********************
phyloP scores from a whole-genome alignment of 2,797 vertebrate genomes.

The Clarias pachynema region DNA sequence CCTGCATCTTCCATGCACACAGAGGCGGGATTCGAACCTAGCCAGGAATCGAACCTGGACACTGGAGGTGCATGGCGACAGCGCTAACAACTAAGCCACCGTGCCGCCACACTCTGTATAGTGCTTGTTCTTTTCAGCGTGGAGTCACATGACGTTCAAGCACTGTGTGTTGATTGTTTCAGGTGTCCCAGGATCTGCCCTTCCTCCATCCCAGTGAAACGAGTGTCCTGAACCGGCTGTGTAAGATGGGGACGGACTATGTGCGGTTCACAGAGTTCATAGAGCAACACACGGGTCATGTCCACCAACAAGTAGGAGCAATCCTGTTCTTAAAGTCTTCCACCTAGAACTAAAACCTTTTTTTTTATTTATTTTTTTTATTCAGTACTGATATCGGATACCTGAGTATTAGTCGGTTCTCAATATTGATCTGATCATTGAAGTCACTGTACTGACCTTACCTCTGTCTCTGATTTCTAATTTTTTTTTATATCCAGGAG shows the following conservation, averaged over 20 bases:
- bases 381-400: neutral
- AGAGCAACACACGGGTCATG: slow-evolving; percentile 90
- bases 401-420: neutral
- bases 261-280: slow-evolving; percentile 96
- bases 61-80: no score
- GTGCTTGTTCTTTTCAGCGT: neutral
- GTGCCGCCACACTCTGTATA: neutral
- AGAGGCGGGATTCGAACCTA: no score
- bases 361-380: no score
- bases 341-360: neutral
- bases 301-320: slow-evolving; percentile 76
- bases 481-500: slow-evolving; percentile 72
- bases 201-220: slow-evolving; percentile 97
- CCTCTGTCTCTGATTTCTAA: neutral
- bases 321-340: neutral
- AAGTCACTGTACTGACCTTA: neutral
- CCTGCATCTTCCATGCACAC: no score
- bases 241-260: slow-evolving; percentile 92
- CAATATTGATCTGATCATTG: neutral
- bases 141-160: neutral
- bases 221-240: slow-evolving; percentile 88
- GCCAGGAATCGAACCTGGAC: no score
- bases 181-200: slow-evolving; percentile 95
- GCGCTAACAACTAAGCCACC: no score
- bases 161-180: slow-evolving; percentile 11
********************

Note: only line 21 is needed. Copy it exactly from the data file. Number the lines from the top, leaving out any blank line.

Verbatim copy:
- CAATATTGATCTGATCATTG: neutral